Putin's Absolute Triumph

While his landslide victory means more economic reforms, critics fear that such power will make curtailing freedoms all too easy

Vladimir Putin trounced his opponents in Russia's presidential election on Mar. 14 to win a second four-year term in the Kremlin. After his landslide victory -- with more than 70% of the vote, according to the latest counts -- Putin will wield enormous power.

The President's supporters occupy more than two-thirds of seats in the parliament, the country's once rebellious regional governors have been tamed with tough new laws that limit their room for maneuver, and the oligarchs that control almost 50% of the Russian economy have been cowed by last summer's arrest of oil tycoon Mikhail Khodorkosky on charges of tax evasion. "Putin is now in total command of the country," says Vladimir Fedorin, political analyst for the Vedomosti daily newspaper. "He's free to push through whatever laws he wants."

Putin, a 51 year-old former KGB spy, says the priorities for his second term are to streamline the lumbering state bureaucracy, deregulate more of the economy, improve the efficiency of the legal system, and push through much-needed free-market reforms -- including a thorough overhaul of the chronically inefficient banking sector and further liberalization of the electricity industry. "The overall goal is to make the country more competitive," Putin told voters ahead of the election. "We must be competitive in everything -- as individuals, as companies, and as a country. That's how we can ensure sustainable economic growth and greater prosperity."


  Most Russian businesspeople are convinced Putin will be as good as his word. "He's already shown that he is committed to market economics and understands the need for further reform," says Galina Andropova, who runs a property company in Marino, a fashionable district in south Moscow. "I expect him to move quickly to restructure and strengthen the financial sector and do away with the red tape which currently chokes much economic activity."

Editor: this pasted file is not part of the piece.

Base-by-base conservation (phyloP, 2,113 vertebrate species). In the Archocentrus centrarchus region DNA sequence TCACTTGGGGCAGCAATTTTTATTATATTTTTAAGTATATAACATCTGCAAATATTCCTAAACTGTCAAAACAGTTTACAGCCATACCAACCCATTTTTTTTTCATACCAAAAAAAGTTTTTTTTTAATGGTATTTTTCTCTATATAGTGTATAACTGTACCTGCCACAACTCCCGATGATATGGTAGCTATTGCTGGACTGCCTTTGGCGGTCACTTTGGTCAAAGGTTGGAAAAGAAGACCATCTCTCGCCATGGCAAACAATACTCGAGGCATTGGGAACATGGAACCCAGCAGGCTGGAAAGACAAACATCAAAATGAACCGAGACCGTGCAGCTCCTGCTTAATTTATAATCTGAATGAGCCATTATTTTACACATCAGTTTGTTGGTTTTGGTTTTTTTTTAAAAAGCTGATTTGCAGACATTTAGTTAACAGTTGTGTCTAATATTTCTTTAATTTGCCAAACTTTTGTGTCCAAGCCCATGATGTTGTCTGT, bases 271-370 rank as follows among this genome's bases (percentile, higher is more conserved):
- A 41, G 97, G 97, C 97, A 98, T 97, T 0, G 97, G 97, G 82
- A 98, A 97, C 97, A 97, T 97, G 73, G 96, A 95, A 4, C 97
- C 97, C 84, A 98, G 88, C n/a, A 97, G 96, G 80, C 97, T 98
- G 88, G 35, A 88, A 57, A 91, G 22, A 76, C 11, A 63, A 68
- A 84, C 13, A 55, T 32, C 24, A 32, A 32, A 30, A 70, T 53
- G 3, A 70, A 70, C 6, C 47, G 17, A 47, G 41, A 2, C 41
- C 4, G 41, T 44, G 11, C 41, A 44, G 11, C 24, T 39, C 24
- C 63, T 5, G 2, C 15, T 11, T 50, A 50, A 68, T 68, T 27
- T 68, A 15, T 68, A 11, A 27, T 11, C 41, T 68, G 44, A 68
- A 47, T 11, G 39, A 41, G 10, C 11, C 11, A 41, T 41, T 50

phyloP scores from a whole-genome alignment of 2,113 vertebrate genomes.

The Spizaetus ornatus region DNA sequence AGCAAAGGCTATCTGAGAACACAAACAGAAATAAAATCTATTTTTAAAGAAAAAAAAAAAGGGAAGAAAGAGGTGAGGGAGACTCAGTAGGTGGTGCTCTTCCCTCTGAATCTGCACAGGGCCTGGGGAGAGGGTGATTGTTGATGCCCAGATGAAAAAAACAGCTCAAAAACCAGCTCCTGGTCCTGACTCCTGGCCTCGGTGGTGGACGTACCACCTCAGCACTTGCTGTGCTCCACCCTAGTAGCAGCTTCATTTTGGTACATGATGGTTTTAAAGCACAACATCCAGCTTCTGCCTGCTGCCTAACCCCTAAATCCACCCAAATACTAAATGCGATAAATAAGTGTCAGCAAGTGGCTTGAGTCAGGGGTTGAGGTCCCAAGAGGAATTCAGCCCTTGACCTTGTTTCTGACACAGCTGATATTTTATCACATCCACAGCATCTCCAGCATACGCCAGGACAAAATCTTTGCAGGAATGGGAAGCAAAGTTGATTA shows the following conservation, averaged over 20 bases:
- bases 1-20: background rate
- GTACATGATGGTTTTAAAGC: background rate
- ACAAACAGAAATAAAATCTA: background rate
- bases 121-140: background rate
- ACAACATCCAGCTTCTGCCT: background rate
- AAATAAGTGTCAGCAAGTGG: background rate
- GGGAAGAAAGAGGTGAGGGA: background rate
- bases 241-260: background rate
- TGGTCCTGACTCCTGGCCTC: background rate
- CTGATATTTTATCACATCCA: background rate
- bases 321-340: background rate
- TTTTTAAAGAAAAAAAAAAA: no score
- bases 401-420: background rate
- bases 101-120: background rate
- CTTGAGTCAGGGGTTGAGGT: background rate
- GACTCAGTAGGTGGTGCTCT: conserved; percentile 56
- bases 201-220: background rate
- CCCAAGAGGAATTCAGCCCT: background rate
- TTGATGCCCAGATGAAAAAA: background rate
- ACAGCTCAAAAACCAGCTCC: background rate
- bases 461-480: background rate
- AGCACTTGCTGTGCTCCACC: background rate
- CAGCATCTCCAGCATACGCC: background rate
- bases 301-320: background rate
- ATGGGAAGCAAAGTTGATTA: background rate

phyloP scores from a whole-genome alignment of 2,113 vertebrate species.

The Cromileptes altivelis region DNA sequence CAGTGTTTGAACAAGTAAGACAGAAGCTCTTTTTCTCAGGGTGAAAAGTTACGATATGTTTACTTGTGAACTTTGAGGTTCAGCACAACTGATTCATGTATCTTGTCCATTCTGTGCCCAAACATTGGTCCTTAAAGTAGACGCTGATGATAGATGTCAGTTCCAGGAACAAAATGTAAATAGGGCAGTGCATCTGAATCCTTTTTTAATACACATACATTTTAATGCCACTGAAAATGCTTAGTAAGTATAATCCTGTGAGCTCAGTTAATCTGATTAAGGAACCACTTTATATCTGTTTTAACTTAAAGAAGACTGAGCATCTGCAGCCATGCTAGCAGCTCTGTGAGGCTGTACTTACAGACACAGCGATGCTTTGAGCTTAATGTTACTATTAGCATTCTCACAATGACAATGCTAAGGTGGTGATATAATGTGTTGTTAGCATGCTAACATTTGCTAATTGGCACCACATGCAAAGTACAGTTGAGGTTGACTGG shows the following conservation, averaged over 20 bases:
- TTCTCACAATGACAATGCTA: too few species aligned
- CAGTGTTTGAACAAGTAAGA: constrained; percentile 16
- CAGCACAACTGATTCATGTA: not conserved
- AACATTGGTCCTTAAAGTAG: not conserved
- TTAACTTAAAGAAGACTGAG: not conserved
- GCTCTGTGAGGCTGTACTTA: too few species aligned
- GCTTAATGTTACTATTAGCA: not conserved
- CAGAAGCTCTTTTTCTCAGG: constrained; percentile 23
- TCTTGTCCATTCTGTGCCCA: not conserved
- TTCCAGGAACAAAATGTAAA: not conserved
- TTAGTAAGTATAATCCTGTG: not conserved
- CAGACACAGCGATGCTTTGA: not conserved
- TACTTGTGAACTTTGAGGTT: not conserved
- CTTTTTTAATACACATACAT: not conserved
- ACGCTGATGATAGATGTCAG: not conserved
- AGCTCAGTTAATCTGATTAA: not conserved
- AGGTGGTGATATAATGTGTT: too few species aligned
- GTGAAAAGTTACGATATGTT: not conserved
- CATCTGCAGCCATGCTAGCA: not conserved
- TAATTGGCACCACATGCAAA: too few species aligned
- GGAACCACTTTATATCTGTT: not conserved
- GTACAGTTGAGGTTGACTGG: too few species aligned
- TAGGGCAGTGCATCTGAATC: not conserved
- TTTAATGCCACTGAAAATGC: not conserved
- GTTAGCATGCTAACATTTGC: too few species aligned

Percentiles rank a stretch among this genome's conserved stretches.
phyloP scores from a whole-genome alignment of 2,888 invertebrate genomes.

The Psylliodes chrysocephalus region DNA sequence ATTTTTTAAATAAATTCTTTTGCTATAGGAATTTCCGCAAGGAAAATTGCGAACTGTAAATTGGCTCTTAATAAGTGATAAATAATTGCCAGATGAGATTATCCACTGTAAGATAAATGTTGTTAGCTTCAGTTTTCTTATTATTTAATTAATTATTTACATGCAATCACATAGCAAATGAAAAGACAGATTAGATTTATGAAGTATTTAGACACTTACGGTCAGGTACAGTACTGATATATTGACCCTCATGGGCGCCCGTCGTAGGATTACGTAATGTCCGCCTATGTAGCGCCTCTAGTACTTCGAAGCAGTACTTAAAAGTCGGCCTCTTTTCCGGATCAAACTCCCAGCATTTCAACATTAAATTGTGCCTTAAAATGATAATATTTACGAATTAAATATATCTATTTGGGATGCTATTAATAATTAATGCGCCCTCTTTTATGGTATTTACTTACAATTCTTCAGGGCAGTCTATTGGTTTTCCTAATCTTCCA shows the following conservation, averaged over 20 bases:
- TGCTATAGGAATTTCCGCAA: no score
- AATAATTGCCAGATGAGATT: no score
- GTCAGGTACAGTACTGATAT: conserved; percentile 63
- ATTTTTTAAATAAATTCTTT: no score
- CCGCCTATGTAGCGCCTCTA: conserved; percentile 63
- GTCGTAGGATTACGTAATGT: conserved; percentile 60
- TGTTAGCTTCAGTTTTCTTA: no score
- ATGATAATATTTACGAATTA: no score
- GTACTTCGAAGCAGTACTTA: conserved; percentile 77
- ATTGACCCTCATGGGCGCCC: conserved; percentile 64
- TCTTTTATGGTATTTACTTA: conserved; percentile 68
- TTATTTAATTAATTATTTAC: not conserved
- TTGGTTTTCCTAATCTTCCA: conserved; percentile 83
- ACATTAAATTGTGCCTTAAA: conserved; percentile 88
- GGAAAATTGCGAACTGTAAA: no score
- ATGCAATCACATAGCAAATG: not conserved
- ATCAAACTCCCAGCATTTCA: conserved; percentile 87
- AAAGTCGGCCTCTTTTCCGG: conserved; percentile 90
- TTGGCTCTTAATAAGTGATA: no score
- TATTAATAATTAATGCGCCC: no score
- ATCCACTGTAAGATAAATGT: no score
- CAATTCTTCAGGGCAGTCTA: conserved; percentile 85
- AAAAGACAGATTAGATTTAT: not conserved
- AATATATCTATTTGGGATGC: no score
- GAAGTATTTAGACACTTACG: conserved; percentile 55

Like other entrepreneurs, Andropova praises the reforms Putin pushed through during his first term -- in particular, the reform of government finances and the introduction of a flat tax on personal and corporate incomes. Putin also enjoys the support of most foreign investors, who have high hopes for his second term. "He's going to make Russia much more investor-friendly," says a Moscow-based German banker.

Just before the election, foreign investors were delighted when Putin appointed Viktor Khristenko, the widely respected former Energy Minister, to head a new super ministry that will woo foreign investment, coordinate government policies toward the energy sector, and oversee construction projects for nuclear energy as well as oil and gas. Khristenko is known as a free-market reformer whose policies have turned energy-rich Russia into the world's second-largest oil producer after Saudi Arabia. "His appointment is a very welcome development," says the German banker. "It shows Putin is serious about attracting foreign capital."


  Russia badly needs more direct investment from abroad to modernize the struggling industrial sector, which is mostly inefficient and unprofitable.

Putin's plans may be attractive to businesspeople. But some commentators fear the President will use his unprecedented power to limit basic democratic freedoms. "Putin could be tempted to restrict the media's freedom of expression and curb political debate," says Yevgeny Volk, a Kremlin-watcher at the Heritage Foundation think tank in Moscow. "He'll probably give the country stability and lay the foundations of prolonged economic growth, but the price could be high in terms of democratic rights." For now, that's a trade-off most Russians seem prepared to make (see BW Online, 4/15/04, "Democracy? Russians Will Drink to That").

By David Fairlamb in Moscow

Before it's here, it's on the Bloomberg Terminal.